Optically-coherent and interferometric imaging sensors provide a means to measure both the amplitude and phase of incoming light. These sensors depend on computational-based methods to convert real-valued intensity measurements into amplitude and phase information for image reconstruction. Additionally, computational methods have helped overcome many of the practical issues associated with these sensors as well as enabled new imaging modalities. This session explores the coupling between optically-coherent and interferometric sensors and the computational methods that enable and extend their use. Example topic areas include both coherent and incoherent holography, coherent lidar, microscopy, metrology, and astronomy.


10:50COIMG-125
Holographic imaging through highly attenuating fog conditions, Abbie Watnik1, Samuel Park1, James Lindle2, and Paul Lebow3; 1United States Naval Research Laboratory, 2DCS Corporation, and 3Alaire Technologies (United States)

11:10COIMG-126
Intensity interferometry-based 3D ranging, Fabian Wagner1, Florian Schiffers1, Florian Willomitzer1, Oliver Cossairt1, and Andreas Velten2; 1Northwestern University and 2University of Wisconsin-Madison (United States)



Phase Coherent Imaging

Session Chair: Charles Bouman, Purdue University (United States)
11:30 AM – 12:10 PM
Grand Peninsula B/C

11:30COIMG-146
Constrained phase retrieval using a non-linear forward model for x-ray phase contrast tomography, K. Aditya Mohan, Jean-Baptiste Forien, and Jefferson Cuadra, Lawrence Livermore National Laboratory (United States)

11:50COIMG-147
Multi-wavelength remote digital holography: Seeing the unseen by imaging off scattering surfaces and imaging through scattering media, Florian Willomitzer1, Prasanna Rangarajan2, Fengqiang Li1, Muralidhar Madabhushi Balaji2, and Oliver Cossairt1; 1Northwestern University and 2Southern Methodist University (United States)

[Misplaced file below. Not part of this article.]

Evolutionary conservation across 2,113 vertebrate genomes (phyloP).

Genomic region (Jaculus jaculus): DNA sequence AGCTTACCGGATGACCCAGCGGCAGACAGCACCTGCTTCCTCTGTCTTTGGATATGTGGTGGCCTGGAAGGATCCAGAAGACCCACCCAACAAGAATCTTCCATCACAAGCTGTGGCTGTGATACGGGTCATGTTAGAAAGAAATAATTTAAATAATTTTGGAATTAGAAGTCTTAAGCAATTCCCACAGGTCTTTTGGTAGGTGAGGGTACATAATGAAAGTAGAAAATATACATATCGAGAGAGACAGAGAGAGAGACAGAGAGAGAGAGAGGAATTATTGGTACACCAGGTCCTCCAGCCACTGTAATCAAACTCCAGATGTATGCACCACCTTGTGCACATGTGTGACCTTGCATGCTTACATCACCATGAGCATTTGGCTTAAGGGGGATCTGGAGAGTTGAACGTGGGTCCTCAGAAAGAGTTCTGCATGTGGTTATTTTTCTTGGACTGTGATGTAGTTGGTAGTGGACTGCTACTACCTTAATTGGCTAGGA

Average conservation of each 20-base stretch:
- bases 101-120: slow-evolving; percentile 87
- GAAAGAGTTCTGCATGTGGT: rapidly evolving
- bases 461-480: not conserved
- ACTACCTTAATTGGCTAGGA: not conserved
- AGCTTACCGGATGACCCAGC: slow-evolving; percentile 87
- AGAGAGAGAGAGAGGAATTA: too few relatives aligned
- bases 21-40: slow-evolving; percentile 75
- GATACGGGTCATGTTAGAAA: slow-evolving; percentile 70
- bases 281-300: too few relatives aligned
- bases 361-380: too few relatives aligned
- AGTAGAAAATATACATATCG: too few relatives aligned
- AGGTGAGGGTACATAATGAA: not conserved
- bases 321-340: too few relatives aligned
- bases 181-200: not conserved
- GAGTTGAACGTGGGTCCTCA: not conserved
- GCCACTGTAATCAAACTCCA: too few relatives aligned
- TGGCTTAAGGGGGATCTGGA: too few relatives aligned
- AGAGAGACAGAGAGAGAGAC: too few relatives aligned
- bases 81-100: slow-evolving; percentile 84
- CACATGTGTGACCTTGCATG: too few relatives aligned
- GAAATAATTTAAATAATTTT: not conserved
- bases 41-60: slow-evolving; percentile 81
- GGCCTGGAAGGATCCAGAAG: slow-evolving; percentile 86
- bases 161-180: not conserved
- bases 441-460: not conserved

Recent Progress in Computational Microscopy I

Session Chair: Singanallur Venkatakrishnan, Oak Ridge National Laboratory (United States)
12:10 – 12:30 PM
Grand Peninsula B/C

Microscopy is currently experiencing an exciting era of new methodological developments with computation at its core. The recent progress in compressive imaging, numerical physical models, regularization techniques, large-scale optimization methods, and machine learning are leading to a faster, quantitative, and reliable microscopic imaging. Though many computational methods are being developed independently for different modalities, their combination may be seen as example of a new paradigm of rapid, comprehensive, and information-rich computational microscopy. This session will explore cross-cutting themes in several modalities such as optical, neutron, x-ray, and electron microscopy and will attempt to promote transfer of ideas between investigators in these different areas.